The x-ray microcalorimeter is fundamentally a thermal sensor and as such is sensitive to all forms of electromagnetic and particle radiation. To optimize such a device for use as an x-ray spectrometer, it is therefore necessary to block all forms of radiation that are not in the x-ray energy band (typically 0.1-10 keV). If not blocked, radiation with energy lower than the x-ray band would contribute numerous, un-resolved photons, thereby adding noise and degrade the energy resolution. This requirement has been generally solved by placing a series of thin metalized films between the sensor and the outside world of the instrument. The problem is, in order to manufacture films thick enough to be robust, the transmission in the lower energy part of the x-ray band almost lost. To get around this problem, we propose a completely new type of x-ray filter that will have a net transmission efficiency of ~ 40 - 60% all across the soft x-ray band between 0.1 and 1.0 keV, which will provide up to a 100-fold increase in soft x-ray transmission in this energy band over existing filters.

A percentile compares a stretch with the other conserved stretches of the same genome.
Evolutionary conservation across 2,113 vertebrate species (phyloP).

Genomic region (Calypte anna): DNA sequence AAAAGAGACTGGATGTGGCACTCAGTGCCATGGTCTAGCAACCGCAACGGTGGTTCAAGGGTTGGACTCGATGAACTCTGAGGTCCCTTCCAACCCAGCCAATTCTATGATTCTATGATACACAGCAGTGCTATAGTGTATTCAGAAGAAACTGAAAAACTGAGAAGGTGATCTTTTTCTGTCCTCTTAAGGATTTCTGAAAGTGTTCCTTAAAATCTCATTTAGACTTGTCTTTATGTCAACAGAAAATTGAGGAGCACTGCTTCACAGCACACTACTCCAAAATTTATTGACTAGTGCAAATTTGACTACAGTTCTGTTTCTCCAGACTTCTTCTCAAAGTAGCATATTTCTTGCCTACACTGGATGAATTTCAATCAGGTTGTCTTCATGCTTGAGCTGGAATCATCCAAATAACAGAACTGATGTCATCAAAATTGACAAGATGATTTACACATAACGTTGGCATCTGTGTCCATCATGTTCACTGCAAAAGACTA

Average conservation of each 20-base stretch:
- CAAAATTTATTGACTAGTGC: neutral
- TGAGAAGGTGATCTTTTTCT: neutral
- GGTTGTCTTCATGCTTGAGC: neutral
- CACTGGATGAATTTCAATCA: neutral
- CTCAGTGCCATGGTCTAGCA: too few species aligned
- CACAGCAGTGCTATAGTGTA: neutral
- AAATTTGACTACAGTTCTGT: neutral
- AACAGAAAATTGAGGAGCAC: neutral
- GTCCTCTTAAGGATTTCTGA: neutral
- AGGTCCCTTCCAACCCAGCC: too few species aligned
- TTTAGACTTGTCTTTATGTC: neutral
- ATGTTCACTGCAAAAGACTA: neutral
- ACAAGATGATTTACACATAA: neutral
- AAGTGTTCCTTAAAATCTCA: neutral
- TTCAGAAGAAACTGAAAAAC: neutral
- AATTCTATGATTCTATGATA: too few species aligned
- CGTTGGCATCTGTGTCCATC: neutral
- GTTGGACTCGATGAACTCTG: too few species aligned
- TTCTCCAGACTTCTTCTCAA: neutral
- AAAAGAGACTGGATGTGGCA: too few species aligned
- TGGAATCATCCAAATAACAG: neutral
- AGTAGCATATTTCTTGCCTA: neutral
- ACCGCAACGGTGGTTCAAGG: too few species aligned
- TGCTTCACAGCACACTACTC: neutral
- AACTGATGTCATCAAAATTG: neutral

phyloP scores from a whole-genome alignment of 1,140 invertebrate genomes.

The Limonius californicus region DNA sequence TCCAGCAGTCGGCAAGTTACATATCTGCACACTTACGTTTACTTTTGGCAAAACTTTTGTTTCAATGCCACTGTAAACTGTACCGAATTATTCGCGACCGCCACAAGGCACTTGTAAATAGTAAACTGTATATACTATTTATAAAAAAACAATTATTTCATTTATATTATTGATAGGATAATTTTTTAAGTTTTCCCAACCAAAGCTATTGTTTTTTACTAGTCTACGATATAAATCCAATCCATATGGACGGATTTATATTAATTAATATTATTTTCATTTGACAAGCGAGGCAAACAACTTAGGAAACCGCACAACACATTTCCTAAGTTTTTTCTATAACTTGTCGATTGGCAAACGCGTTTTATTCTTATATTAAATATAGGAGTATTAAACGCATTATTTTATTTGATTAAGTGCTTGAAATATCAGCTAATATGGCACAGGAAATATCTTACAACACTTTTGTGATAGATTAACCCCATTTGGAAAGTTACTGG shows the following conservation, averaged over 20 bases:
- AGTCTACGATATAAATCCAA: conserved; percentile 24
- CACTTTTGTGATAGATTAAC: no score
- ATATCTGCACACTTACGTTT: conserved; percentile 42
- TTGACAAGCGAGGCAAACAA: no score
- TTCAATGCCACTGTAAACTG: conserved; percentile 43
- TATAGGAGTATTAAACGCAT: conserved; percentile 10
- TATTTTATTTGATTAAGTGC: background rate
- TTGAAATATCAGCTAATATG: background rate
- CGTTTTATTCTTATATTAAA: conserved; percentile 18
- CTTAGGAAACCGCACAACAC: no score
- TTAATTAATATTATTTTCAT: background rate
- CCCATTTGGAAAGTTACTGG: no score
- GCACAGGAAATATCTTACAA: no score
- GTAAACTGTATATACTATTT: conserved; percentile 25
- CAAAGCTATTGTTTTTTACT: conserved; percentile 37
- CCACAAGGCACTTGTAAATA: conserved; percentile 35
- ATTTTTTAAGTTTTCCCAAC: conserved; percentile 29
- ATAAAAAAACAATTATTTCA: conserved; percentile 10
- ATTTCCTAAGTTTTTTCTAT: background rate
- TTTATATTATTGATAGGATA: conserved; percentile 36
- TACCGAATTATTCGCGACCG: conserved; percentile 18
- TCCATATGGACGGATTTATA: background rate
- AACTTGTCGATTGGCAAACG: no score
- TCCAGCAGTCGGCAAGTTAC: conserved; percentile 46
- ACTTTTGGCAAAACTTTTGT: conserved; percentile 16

We plan to produce filters with holes so small that longer wavelength photons are unable to propagate through, whereas the shorter wavelength x-ray photons simply pass through the holes unimpeded. This type of filter is called a "grill filter" and the desired functionality is possible due to the large separation in frequency between the block and pass bands.More »
|Organizations Performing Work||Role||Type||Location|
|Goddard Space Flight Center (GSFC)||Lead Organization||NASA Center||Greenbelt, MD|
A final report document may be available for this project. If you would like to request it, please contact us.